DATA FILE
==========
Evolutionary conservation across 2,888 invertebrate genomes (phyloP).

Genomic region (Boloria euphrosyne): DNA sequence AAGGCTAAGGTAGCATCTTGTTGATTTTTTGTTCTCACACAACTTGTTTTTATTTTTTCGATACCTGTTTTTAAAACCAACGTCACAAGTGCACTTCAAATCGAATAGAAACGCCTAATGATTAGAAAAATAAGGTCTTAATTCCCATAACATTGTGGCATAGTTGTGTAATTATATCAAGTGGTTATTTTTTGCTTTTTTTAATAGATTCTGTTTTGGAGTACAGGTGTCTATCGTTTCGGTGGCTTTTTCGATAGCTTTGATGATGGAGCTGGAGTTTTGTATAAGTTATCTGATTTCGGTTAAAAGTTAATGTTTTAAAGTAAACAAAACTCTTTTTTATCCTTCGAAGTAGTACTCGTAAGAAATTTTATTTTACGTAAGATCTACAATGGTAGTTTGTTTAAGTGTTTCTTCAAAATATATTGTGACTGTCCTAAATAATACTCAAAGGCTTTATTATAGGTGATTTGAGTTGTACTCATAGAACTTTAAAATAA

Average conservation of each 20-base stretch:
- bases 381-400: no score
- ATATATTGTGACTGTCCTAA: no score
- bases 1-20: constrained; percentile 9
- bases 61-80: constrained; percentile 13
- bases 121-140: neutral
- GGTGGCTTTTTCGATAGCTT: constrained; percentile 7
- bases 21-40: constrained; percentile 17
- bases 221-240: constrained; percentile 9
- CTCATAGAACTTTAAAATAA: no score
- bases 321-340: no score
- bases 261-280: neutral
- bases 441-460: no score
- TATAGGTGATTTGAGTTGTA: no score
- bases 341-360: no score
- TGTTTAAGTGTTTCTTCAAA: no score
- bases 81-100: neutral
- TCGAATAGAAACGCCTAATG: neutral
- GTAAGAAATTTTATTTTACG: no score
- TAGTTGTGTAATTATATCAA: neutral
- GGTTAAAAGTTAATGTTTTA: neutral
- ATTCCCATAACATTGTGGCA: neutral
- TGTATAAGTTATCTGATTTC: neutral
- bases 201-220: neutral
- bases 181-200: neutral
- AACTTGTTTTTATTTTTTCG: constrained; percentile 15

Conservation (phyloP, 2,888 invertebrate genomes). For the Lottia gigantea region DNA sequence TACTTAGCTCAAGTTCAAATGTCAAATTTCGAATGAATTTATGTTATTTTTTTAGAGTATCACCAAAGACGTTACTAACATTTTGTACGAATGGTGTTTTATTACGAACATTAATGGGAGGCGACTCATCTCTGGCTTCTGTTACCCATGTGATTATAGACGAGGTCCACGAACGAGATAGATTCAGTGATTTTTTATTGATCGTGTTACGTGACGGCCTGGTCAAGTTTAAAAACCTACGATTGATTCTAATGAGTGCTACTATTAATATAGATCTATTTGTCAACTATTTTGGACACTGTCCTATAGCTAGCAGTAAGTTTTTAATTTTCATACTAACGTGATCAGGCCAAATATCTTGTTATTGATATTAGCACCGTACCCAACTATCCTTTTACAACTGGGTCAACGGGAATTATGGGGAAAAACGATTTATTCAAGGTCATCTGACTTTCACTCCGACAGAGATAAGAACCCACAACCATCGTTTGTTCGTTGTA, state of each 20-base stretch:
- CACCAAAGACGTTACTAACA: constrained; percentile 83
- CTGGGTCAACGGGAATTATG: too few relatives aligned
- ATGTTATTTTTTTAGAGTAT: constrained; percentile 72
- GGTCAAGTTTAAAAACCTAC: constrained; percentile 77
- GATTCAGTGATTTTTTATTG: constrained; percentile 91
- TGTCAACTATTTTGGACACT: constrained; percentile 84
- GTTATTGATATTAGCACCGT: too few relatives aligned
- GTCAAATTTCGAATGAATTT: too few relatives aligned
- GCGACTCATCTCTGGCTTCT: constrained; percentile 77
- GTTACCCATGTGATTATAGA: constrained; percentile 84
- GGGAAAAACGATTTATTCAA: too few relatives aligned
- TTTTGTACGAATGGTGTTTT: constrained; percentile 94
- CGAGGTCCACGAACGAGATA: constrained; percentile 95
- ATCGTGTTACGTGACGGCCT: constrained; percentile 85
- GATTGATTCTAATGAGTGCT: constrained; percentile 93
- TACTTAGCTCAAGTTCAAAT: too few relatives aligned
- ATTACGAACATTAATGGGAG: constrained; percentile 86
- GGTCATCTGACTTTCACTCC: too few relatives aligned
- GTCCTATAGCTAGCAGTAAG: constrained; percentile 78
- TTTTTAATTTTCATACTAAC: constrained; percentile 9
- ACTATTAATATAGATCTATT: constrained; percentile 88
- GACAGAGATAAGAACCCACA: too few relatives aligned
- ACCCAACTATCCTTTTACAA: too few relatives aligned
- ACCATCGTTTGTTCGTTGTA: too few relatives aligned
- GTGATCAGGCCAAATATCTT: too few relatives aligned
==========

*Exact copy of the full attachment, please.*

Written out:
Evolutionary conservation across 2,888 invertebrate genomes (phyloP).

Genomic region (Boloria euphrosyne): DNA sequence AAGGCTAAGGTAGCATCTTGTTGATTTTTTGTTCTCACACAACTTGTTTTTATTTTTTCGATACCTGTTTTTAAAACCAACGTCACAAGTGCACTTCAAATCGAATAGAAACGCCTAATGATTAGAAAAATAAGGTCTTAATTCCCATAACATTGTGGCATAGTTGTGTAATTATATCAAGTGGTTATTTTTTGCTTTTTTTAATAGATTCTGTTTTGGAGTACAGGTGTCTATCGTTTCGGTGGCTTTTTCGATAGCTTTGATGATGGAGCTGGAGTTTTGTATAAGTTATCTGATTTCGGTTAAAAGTTAATGTTTTAAAGTAAACAAAACTCTTTTTTATCCTTCGAAGTAGTACTCGTAAGAAATTTTATTTTACGTAAGATCTACAATGGTAGTTTGTTTAAGTGTTTCTTCAAAATATATTGTGACTGTCCTAAATAATACTCAAAGGCTTTATTATAGGTGATTTGAGTTGTACTCATAGAACTTTAAAATAA

Average conservation of each 20-base stretch:
- bases 381-400: no score
- ATATATTGTGACTGTCCTAA: no score
- bases 1-20: constrained; percentile 9
- bases 61-80: constrained; percentile 13
- bases 121-140: neutral
- GGTGGCTTTTTCGATAGCTT: constrained; percentile 7
- bases 21-40: constrained; percentile 17
- bases 221-240: constrained; percentile 9
- CTCATAGAACTTTAAAATAA: no score
- bases 321-340: no score
- bases 261-280: neutral
- bases 441-460: no score
- TATAGGTGATTTGAGTTGTA: no score
- bases 341-360: no score
- TGTTTAAGTGTTTCTTCAAA: no score
- bases 81-100: neutral
- TCGAATAGAAACGCCTAATG: neutral
- GTAAGAAATTTTATTTTACG: no score
- TAGTTGTGTAATTATATCAA: neutral
- GGTTAAAAGTTAATGTTTTA: neutral
- ATTCCCATAACATTGTGGCA: neutral
- TGTATAAGTTATCTGATTTC: neutral
- bases 201-220: neutral
- bases 181-200: neutral
- AACTTGTTTTTATTTTTTCG: constrained; percentile 15

Conservation (phyloP, 2,888 invertebrate genomes). For the Lottia gigantea region DNA sequence TACTTAGCTCAAGTTCAAATGTCAAATTTCGAATGAATTTATGTTATTTTTTTAGAGTATCACCAAAGACGTTACTAACATTTTGTACGAATGGTGTTTTATTACGAACATTAATGGGAGGCGACTCATCTCTGGCTTCTGTTACCCATGTGATTATAGACGAGGTCCACGAACGAGATAGATTCAGTGATTTTTTATTGATCGTGTTACGTGACGGCCTGGTCAAGTTTAAAAACCTACGATTGATTCTAATGAGTGCTACTATTAATATAGATCTATTTGTCAACTATTTTGGACACTGTCCTATAGCTAGCAGTAAGTTTTTAATTTTCATACTAACGTGATCAGGCCAAATATCTTGTTATTGATATTAGCACCGTACCCAACTATCCTTTTACAACTGGGTCAACGGGAATTATGGGGAAAAACGATTTATTCAAGGTCATCTGACTTTCACTCCGACAGAGATAAGAACCCACAACCATCGTTTGTTCGTTGTA, state of each 20-base stretch:
- CACCAAAGACGTTACTAACA: constrained; percentile 83
- CTGGGTCAACGGGAATTATG: too few relatives aligned
- ATGTTATTTTTTTAGAGTAT: constrained; percentile 72
- GGTCAAGTTTAAAAACCTAC: constrained; percentile 77
- GATTCAGTGATTTTTTATTG: constrained; percentile 91
- TGTCAACTATTTTGGACACT: constrained; percentile 84
- GTTATTGATATTAGCACCGT: too few relatives aligned
- GTCAAATTTCGAATGAATTT: too few relatives aligned
- GCGACTCATCTCTGGCTTCT: constrained; percentile 77
- GTTACCCATGTGATTATAGA: constrained; percentile 84
- GGGAAAAACGATTTATTCAA: too few relatives aligned
- TTTTGTACGAATGGTGTTTT: constrained; percentile 94
- CGAGGTCCACGAACGAGATA: constrained; percentile 95
- ATCGTGTTACGTGACGGCCT: constrained; percentile 85
- GATTGATTCTAATGAGTGCT: constrained; percentile 93
- TACTTAGCTCAAGTTCAAAT: too few relatives aligned
- ATTACGAACATTAATGGGAG: constrained; percentile 86
- GGTCATCTGACTTTCACTCC: too few relatives aligned
- GTCCTATAGCTAGCAGTAAG: constrained; percentile 78
- TTTTTAATTTTCATACTAAC: constrained; percentile 9
- ACTATTAATATAGATCTATT: constrained; percentile 88
- GACAGAGATAAGAACCCACA: too few relatives aligned
- ACCCAACTATCCTTTTACAA: too few relatives aligned
- ACCATCGTTTGTTCGTTGTA: too few relatives aligned
- GTGATCAGGCCAAATATCTT: too few relatives aligned